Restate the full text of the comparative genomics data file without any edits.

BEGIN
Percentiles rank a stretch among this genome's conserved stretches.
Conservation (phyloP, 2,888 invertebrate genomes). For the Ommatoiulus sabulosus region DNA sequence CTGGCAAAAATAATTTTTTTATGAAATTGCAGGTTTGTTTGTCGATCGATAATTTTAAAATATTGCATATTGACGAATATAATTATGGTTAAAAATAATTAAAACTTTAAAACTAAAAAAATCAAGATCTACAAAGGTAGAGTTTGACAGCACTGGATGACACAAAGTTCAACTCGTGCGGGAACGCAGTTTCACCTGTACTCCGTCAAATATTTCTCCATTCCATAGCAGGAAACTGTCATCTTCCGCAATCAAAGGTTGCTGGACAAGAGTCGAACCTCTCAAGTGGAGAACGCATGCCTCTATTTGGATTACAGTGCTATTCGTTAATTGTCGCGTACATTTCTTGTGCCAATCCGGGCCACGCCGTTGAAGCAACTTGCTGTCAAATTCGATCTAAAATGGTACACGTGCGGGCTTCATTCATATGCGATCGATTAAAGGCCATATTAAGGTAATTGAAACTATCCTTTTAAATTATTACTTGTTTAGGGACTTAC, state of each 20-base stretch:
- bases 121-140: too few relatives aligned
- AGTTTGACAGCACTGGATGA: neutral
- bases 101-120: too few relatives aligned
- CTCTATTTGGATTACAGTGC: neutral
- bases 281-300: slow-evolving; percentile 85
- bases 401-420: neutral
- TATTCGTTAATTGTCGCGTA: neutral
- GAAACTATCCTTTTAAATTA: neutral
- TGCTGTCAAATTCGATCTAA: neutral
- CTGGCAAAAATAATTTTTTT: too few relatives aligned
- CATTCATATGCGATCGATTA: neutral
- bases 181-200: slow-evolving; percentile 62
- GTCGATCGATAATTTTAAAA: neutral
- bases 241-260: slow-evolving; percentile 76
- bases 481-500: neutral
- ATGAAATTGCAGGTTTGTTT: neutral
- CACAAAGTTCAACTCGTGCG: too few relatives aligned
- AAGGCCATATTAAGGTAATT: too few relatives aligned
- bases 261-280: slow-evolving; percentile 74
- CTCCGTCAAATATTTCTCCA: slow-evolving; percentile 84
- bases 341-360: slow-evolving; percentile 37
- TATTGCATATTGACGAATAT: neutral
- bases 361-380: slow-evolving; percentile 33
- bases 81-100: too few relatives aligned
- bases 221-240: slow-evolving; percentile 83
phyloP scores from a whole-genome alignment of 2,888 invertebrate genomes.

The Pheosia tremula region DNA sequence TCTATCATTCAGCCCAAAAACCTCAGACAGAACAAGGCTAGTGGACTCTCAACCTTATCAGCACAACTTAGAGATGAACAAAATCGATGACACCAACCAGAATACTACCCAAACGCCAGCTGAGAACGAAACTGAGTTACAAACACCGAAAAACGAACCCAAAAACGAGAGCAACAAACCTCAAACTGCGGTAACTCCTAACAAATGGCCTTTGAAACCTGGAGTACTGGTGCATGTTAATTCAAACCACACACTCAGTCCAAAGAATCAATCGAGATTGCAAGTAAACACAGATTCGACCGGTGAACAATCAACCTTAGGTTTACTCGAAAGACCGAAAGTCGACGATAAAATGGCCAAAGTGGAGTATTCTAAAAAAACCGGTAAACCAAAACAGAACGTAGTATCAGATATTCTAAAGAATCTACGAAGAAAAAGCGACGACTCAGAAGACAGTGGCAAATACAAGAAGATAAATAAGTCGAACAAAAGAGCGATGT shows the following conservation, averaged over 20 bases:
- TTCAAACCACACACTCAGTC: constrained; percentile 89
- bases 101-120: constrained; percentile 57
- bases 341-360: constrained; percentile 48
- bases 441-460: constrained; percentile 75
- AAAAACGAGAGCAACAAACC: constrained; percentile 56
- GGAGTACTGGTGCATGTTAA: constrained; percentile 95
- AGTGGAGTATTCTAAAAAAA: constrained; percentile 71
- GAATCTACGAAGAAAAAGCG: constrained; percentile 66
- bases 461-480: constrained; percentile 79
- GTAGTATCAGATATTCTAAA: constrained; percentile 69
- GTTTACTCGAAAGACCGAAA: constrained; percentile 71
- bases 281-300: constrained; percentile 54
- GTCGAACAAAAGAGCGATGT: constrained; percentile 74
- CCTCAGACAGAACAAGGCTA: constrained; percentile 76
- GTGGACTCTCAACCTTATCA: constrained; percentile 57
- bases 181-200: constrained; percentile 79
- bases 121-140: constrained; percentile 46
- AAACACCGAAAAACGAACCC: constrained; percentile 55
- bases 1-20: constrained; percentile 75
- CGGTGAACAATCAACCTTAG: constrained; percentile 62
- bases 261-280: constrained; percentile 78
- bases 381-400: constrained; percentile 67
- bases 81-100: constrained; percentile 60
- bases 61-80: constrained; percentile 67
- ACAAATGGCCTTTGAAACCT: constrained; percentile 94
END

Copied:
Percentiles rank a stretch among this genome's conserved stretches.
Conservation (phyloP, 2,888 invertebrate genomes). For the Ommatoiulus sabulosus region DNA sequence CTGGCAAAAATAATTTTTTTATGAAATTGCAGGTTTGTTTGTCGATCGATAATTTTAAAATATTGCATATTGACGAATATAATTATGGTTAAAAATAATTAAAACTTTAAAACTAAAAAAATCAAGATCTACAAAGGTAGAGTTTGACAGCACTGGATGACACAAAGTTCAACTCGTGCGGGAACGCAGTTTCACCTGTACTCCGTCAAATATTTCTCCATTCCATAGCAGGAAACTGTCATCTTCCGCAATCAAAGGTTGCTGGACAAGAGTCGAACCTCTCAAGTGGAGAACGCATGCCTCTATTTGGATTACAGTGCTATTCGTTAATTGTCGCGTACATTTCTTGTGCCAATCCGGGCCACGCCGTTGAAGCAACTTGCTGTCAAATTCGATCTAAAATGGTACACGTGCGGGCTTCATTCATATGCGATCGATTAAAGGCCATATTAAGGTAATTGAAACTATCCTTTTAAATTATTACTTGTTTAGGGACTTAC, state of each 20-base stretch:
- bases 121-140: too few relatives aligned
- AGTTTGACAGCACTGGATGA: neutral
- bases 101-120: too few relatives aligned
- CTCTATTTGGATTACAGTGC: neutral
- bases 281-300: slow-evolving; percentile 85
- bases 401-420: neutral
- TATTCGTTAATTGTCGCGTA: neutral
- GAAACTATCCTTTTAAATTA: neutral
- TGCTGTCAAATTCGATCTAA: neutral
- CTGGCAAAAATAATTTTTTT: too few relatives aligned
- CATTCATATGCGATCGATTA: neutral
- bases 181-200: slow-evolving; percentile 62
- GTCGATCGATAATTTTAAAA: neutral
- bases 241-260: slow-evolving; percentile 76
- bases 481-500: neutral
- ATGAAATTGCAGGTTTGTTT: neutral
- CACAAAGTTCAACTCGTGCG: too few relatives aligned
- AAGGCCATATTAAGGTAATT: too few relatives aligned
- bases 261-280: slow-evolving; percentile 74
- CTCCGTCAAATATTTCTCCA: slow-evolving; percentile 84
- bases 341-360: slow-evolving; percentile 37
- TATTGCATATTGACGAATAT: neutral
- bases 361-380: slow-evolving; percentile 33
- bases 81-100: too few relatives aligned
- bases 221-240: slow-evolving; percentile 83
phyloP scores from a whole-genome alignment of 2,888 invertebrate genomes.

The Pheosia tremula region DNA sequence TCTATCATTCAGCCCAAAAACCTCAGACAGAACAAGGCTAGTGGACTCTCAACCTTATCAGCACAACTTAGAGATGAACAAAATCGATGACACCAACCAGAATACTACCCAAACGCCAGCTGAGAACGAAACTGAGTTACAAACACCGAAAAACGAACCCAAAAACGAGAGCAACAAACCTCAAACTGCGGTAACTCCTAACAAATGGCCTTTGAAACCTGGAGTACTGGTGCATGTTAATTCAAACCACACACTCAGTCCAAAGAATCAATCGAGATTGCAAGTAAACACAGATTCGACCGGTGAACAATCAACCTTAGGTTTACTCGAAAGACCGAAAGTCGACGATAAAATGGCCAAAGTGGAGTATTCTAAAAAAACCGGTAAACCAAAACAGAACGTAGTATCAGATATTCTAAAGAATCTACGAAGAAAAAGCGACGACTCAGAAGACAGTGGCAAATACAAGAAGATAAATAAGTCGAACAAAAGAGCGATGT shows the following conservation, averaged over 20 bases:
- TTCAAACCACACACTCAGTC: constrained; percentile 89
- bases 101-120: constrained; percentile 57
- bases 341-360: constrained; percentile 48
- bases 441-460: constrained; percentile 75
- AAAAACGAGAGCAACAAACC: constrained; percentile 56
- GGAGTACTGGTGCATGTTAA: constrained; percentile 95
- AGTGGAGTATTCTAAAAAAA: constrained; percentile 71
- GAATCTACGAAGAAAAAGCG: constrained; percentile 66
- bases 461-480: constrained; percentile 79
- GTAGTATCAGATATTCTAAA: constrained; percentile 69
- GTTTACTCGAAAGACCGAAA: constrained; percentile 71
- bases 281-300: constrained; percentile 54
- GTCGAACAAAAGAGCGATGT: constrained; percentile 74
- CCTCAGACAGAACAAGGCTA: constrained; percentile 76
- GTGGACTCTCAACCTTATCA: constrained; percentile 57
- bases 181-200: constrained; percentile 79
- bases 121-140: constrained; percentile 46
- AAACACCGAAAAACGAACCC: constrained; percentile 55
- bases 1-20: constrained; percentile 75
- CGGTGAACAATCAACCTTAG: constrained; percentile 62
- bases 261-280: constrained; percentile 78
- bases 381-400: constrained; percentile 67
- bases 81-100: constrained; percentile 60
- bases 61-80: constrained; percentile 67
- ACAAATGGCCTTTGAAACCT: constrained; percentile 94